The saga of six AFM officers who were denied promotion in 2013 still lingers in the minds of those who think this country should be run fairly and justly. Let the facts speak for themselves.
Immediately after the 2013 general elections, a promotion exercise in the AFM was conducted. It seems that the main criteria adopted were long jump and high jump. Seasoned officers were denied promotion to colonel.
This group of aggrieved officers referred their case to the Parliamentary Ombudsman appointed by parliament on the strength of a resolution supported by two-thirds majority in the House.
The government refused to co-operate with the Ombudsman arguing that his parliamentary office could not conduct any investigation into complaints against the AFM.
All public authorities, local councils and public officers are subject to the Ombudsman’s powers of investigation. The government argued that the AFM was not. It even argued that AFM matters amounted to unreviewable “acts of state”.
The Ombudsman, in an unprecedented action, instituted proceedings in court in 2015 against the then minister responsible for the Armed Forces. The government again pleaded that its actions at the AFM amounted to “acts of state” not reviewable by a court of law.
In an erudite judgment in October 2015, the court of first instance presided over by Judge Lawrence Mintoff rejected this fallacious argument. In a country governed by the rule of law, no public entity was immune from the Ombudsman’s investigative powers.
The government persisted in its error. It appealed to the Court of Appeal which in October 2016 again affirmed the right of the Ombudsman to investigate the 2013 AFM promotion exercise.
After years of court litigation, the Ombudsman won the right to intervene. And so he did. He delivered a scathing report in February 2019, criticising the promotion exercise and upholding the complaints of the AFM officers.
In his conclusion, the Ombudsman said the process had lacked professionalism because, among other things, the selection board did not have members with military experience and included two persons of trust appointed by the government. In the words of the Ombudsman, the process served as a screen for the selections that had to be made. He said that as a rule, persons of trust should not be members of such selection boards.
The Ombudsman did not mince his words: “It was a process tailor-made to achieve a preordained result. As such it improperly discriminated in favour of the chosen applicants. It also improperly discriminated against the complainants and indeed against all other eligible candidates in so far as they were not allowed to compete on an equal, level playing field with the chosen candidates.”
Ombudsman Anthony Mifsud lambasted the minister, expressing surprise that the “ministry does not seem to appreciate the significance of selecting the best officers in the army by a process which is above reproach and truly impartial”.
In a normal country heads would have rolled- Tonio Borg
Unbelievably, having lost at three instances, the government refused to implement the Ombudsman’s recommendation! After seven years of struggling to obtain justice, the discriminated AFM officers were faced with a status quo.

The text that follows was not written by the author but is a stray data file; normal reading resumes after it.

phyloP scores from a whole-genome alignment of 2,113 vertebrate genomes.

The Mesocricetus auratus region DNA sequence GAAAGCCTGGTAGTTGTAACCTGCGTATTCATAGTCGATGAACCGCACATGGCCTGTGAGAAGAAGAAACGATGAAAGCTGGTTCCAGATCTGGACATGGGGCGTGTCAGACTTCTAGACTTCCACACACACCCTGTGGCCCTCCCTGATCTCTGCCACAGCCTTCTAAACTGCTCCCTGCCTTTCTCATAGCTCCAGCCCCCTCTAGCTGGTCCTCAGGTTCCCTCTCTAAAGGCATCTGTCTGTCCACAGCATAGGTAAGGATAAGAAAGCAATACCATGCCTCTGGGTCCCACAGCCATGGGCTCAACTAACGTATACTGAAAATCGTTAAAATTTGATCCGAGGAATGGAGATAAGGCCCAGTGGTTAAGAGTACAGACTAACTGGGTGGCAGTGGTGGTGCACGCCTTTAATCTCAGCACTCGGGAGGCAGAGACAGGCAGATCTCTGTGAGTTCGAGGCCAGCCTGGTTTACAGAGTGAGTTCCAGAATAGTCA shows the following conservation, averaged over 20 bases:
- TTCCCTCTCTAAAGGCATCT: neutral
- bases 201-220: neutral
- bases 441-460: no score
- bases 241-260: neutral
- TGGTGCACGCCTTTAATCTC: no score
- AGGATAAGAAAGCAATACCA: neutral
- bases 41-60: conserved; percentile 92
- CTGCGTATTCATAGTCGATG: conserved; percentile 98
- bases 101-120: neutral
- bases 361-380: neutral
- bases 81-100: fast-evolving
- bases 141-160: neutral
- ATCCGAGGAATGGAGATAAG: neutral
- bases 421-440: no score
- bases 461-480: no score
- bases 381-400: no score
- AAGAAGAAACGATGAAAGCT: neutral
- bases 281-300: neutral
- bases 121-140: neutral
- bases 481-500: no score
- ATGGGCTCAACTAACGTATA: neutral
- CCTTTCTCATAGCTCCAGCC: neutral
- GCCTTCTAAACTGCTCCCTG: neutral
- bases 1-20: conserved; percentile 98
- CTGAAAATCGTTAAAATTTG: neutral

Everything was to remain as it is. So was the government’s irregular promotion exercise. To add insult to injury, on the eve of the 2017 elections, a hastily established administrative board granted 885 promotions, some of them backdated by 20 years to half the entire army, while the recommendations of the official Ombudsman, who is appointed by parliament, was ignored!
In a normal country, heads would have rolled. In this case, the only matter which was buried and interred was the officers’ quest for justice.
That is why the opposition has wisely put forward a proposal, one of 20 presented as a response to the Venice Commission Report, that every year, parliament debates a report compiled by the Ombudsman regarding recommendations of his office which were not implemented by the government. Parliament would have the right to summon witnesses and public officers to justify their refusal to implement recommendations made by the Ombudsman.
This would make everyone accountable in a public forum. Any person acting in an official capacity would have to produce strong and credible reasons to justify his inaction in executing the recommendations of the Ombudsman.
In the current state of affairs, the non-implementation of such recommendations is buried, hidden and justified by the powers that be on the pretext that, after all, legally speaking, the recommendations of any Ombudsman in any jurisdiction remain only recommendations and are not legally binding.
There are things which a politician should not do, not because they are unlawful but because they are politically incorrect. Ignoring the Ombudsman’s conclusions in this case is one of them.
Home Affairs Minister Byron Camilleri, who is responsible for the Armed Forces, should wake up from his slumber, investigate this case and mete out justice to the AFM officers who have won their case before the Ombudsman but have had their quest for justice quashed by the government’s purposeful inertia and persistence in not admitting its errors.
A listening government (gvern li jisma’) indeed!
Tonio Borg is a former European Commissioner.
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